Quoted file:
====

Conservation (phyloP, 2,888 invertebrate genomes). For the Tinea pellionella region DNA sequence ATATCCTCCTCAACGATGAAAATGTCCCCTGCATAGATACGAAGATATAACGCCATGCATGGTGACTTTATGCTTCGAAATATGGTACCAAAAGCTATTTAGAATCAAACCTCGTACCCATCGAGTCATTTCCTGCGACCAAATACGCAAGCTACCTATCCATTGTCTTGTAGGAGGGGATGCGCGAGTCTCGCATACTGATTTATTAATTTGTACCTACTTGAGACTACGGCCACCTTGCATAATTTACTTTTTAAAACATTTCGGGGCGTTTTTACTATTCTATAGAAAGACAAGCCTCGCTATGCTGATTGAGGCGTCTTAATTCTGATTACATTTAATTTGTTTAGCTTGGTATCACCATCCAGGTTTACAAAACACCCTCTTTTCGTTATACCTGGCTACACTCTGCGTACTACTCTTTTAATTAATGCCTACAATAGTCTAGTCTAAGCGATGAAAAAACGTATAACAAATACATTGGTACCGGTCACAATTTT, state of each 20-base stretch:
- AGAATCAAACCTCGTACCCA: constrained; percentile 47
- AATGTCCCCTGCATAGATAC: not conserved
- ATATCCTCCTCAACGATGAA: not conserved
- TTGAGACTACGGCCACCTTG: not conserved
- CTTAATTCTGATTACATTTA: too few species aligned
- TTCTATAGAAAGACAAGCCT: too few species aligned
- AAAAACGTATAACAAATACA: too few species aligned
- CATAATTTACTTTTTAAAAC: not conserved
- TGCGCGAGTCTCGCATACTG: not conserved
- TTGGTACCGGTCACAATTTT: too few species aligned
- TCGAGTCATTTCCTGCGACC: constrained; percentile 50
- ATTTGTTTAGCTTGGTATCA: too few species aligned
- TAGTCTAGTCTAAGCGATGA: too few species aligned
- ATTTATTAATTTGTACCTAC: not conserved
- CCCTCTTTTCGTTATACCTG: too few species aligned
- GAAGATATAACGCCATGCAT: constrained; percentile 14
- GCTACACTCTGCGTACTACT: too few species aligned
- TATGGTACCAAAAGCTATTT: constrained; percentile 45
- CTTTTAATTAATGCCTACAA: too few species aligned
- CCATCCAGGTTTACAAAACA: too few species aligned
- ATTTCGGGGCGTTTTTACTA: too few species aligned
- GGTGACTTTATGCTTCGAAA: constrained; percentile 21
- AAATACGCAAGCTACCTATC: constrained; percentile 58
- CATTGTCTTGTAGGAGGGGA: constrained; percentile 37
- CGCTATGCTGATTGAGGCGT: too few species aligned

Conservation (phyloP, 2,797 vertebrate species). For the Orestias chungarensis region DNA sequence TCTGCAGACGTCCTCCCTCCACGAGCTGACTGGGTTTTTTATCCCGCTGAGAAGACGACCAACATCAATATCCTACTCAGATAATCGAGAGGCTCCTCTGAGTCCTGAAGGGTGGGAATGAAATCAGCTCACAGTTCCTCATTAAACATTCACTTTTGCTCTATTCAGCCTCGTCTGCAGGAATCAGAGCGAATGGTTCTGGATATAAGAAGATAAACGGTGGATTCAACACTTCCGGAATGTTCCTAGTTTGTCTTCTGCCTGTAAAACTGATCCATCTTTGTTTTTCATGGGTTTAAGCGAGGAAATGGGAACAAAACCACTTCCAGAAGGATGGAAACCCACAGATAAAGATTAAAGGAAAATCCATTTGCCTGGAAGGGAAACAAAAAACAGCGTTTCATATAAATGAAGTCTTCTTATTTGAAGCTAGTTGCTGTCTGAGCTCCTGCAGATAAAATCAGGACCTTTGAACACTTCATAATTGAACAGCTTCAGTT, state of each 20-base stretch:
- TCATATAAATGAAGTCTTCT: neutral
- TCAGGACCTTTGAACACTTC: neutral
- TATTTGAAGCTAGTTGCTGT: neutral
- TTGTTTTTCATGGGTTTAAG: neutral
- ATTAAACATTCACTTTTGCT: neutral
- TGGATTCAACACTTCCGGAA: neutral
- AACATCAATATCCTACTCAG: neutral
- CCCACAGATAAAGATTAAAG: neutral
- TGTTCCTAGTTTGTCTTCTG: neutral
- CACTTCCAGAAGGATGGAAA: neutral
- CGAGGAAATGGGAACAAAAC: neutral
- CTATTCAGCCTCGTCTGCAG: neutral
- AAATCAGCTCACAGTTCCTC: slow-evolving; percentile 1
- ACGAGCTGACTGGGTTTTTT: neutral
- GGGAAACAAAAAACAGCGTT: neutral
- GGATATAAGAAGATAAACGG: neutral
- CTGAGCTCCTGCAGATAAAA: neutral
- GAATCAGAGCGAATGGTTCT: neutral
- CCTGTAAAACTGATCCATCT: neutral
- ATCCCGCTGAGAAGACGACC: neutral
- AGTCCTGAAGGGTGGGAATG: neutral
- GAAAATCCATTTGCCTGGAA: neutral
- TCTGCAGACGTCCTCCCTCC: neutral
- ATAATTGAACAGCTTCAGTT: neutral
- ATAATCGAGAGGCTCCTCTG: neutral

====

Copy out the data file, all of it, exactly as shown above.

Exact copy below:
Conservation (phyloP, 2,888 invertebrate genomes). For the Tinea pellionella region DNA sequence ATATCCTCCTCAACGATGAAAATGTCCCCTGCATAGATACGAAGATATAACGCCATGCATGGTGACTTTATGCTTCGAAATATGGTACCAAAAGCTATTTAGAATCAAACCTCGTACCCATCGAGTCATTTCCTGCGACCAAATACGCAAGCTACCTATCCATTGTCTTGTAGGAGGGGATGCGCGAGTCTCGCATACTGATTTATTAATTTGTACCTACTTGAGACTACGGCCACCTTGCATAATTTACTTTTTAAAACATTTCGGGGCGTTTTTACTATTCTATAGAAAGACAAGCCTCGCTATGCTGATTGAGGCGTCTTAATTCTGATTACATTTAATTTGTTTAGCTTGGTATCACCATCCAGGTTTACAAAACACCCTCTTTTCGTTATACCTGGCTACACTCTGCGTACTACTCTTTTAATTAATGCCTACAATAGTCTAGTCTAAGCGATGAAAAAACGTATAACAAATACATTGGTACCGGTCACAATTTT, state of each 20-base stretch:
- AGAATCAAACCTCGTACCCA: constrained; percentile 47
- AATGTCCCCTGCATAGATAC: not conserved
- ATATCCTCCTCAACGATGAA: not conserved
- TTGAGACTACGGCCACCTTG: not conserved
- CTTAATTCTGATTACATTTA: too few species aligned
- TTCTATAGAAAGACAAGCCT: too few species aligned
- AAAAACGTATAACAAATACA: too few species aligned
- CATAATTTACTTTTTAAAAC: not conserved
- TGCGCGAGTCTCGCATACTG: not conserved
- TTGGTACCGGTCACAATTTT: too few species aligned
- TCGAGTCATTTCCTGCGACC: constrained; percentile 50
- ATTTGTTTAGCTTGGTATCA: too few species aligned
- TAGTCTAGTCTAAGCGATGA: too few species aligned
- ATTTATTAATTTGTACCTAC: not conserved
- CCCTCTTTTCGTTATACCTG: too few species aligned
- GAAGATATAACGCCATGCAT: constrained; percentile 14
- GCTACACTCTGCGTACTACT: too few species aligned
- TATGGTACCAAAAGCTATTT: constrained; percentile 45
- CTTTTAATTAATGCCTACAA: too few species aligned
- CCATCCAGGTTTACAAAACA: too few species aligned
- ATTTCGGGGCGTTTTTACTA: too few species aligned
- GGTGACTTTATGCTTCGAAA: constrained; percentile 21
- AAATACGCAAGCTACCTATC: constrained; percentile 58
- CATTGTCTTGTAGGAGGGGA: constrained; percentile 37
- CGCTATGCTGATTGAGGCGT: too few species aligned

Conservation (phyloP, 2,797 vertebrate species). For the Orestias chungarensis region DNA sequence TCTGCAGACGTCCTCCCTCCACGAGCTGACTGGGTTTTTTATCCCGCTGAGAAGACGACCAACATCAATATCCTACTCAGATAATCGAGAGGCTCCTCTGAGTCCTGAAGGGTGGGAATGAAATCAGCTCACAGTTCCTCATTAAACATTCACTTTTGCTCTATTCAGCCTCGTCTGCAGGAATCAGAGCGAATGGTTCTGGATATAAGAAGATAAACGGTGGATTCAACACTTCCGGAATGTTCCTAGTTTGTCTTCTGCCTGTAAAACTGATCCATCTTTGTTTTTCATGGGTTTAAGCGAGGAAATGGGAACAAAACCACTTCCAGAAGGATGGAAACCCACAGATAAAGATTAAAGGAAAATCCATTTGCCTGGAAGGGAAACAAAAAACAGCGTTTCATATAAATGAAGTCTTCTTATTTGAAGCTAGTTGCTGTCTGAGCTCCTGCAGATAAAATCAGGACCTTTGAACACTTCATAATTGAACAGCTTCAGTT, state of each 20-base stretch:
- TCATATAAATGAAGTCTTCT: neutral
- TCAGGACCTTTGAACACTTC: neutral
- TATTTGAAGCTAGTTGCTGT: neutral
- TTGTTTTTCATGGGTTTAAG: neutral
- ATTAAACATTCACTTTTGCT: neutral
- TGGATTCAACACTTCCGGAA: neutral
- AACATCAATATCCTACTCAG: neutral
- CCCACAGATAAAGATTAAAG: neutral
- TGTTCCTAGTTTGTCTTCTG: neutral
- CACTTCCAGAAGGATGGAAA: neutral
- CGAGGAAATGGGAACAAAAC: neutral
- CTATTCAGCCTCGTCTGCAG: neutral
- AAATCAGCTCACAGTTCCTC: slow-evolving; percentile 1
- ACGAGCTGACTGGGTTTTTT: neutral
- GGGAAACAAAAAACAGCGTT: neutral
- GGATATAAGAAGATAAACGG: neutral
- CTGAGCTCCTGCAGATAAAA: neutral
- GAATCAGAGCGAATGGTTCT: neutral
- CCTGTAAAACTGATCCATCT: neutral
- ATCCCGCTGAGAAGACGACC: neutral
- AGTCCTGAAGGGTGGGAATG: neutral
- GAAAATCCATTTGCCTGGAA: neutral
- TCTGCAGACGTCCTCCCTCC: neutral
- ATAATTGAACAGCTTCAGTT: neutral
- ATAATCGAGAGGCTCCTCTG: neutral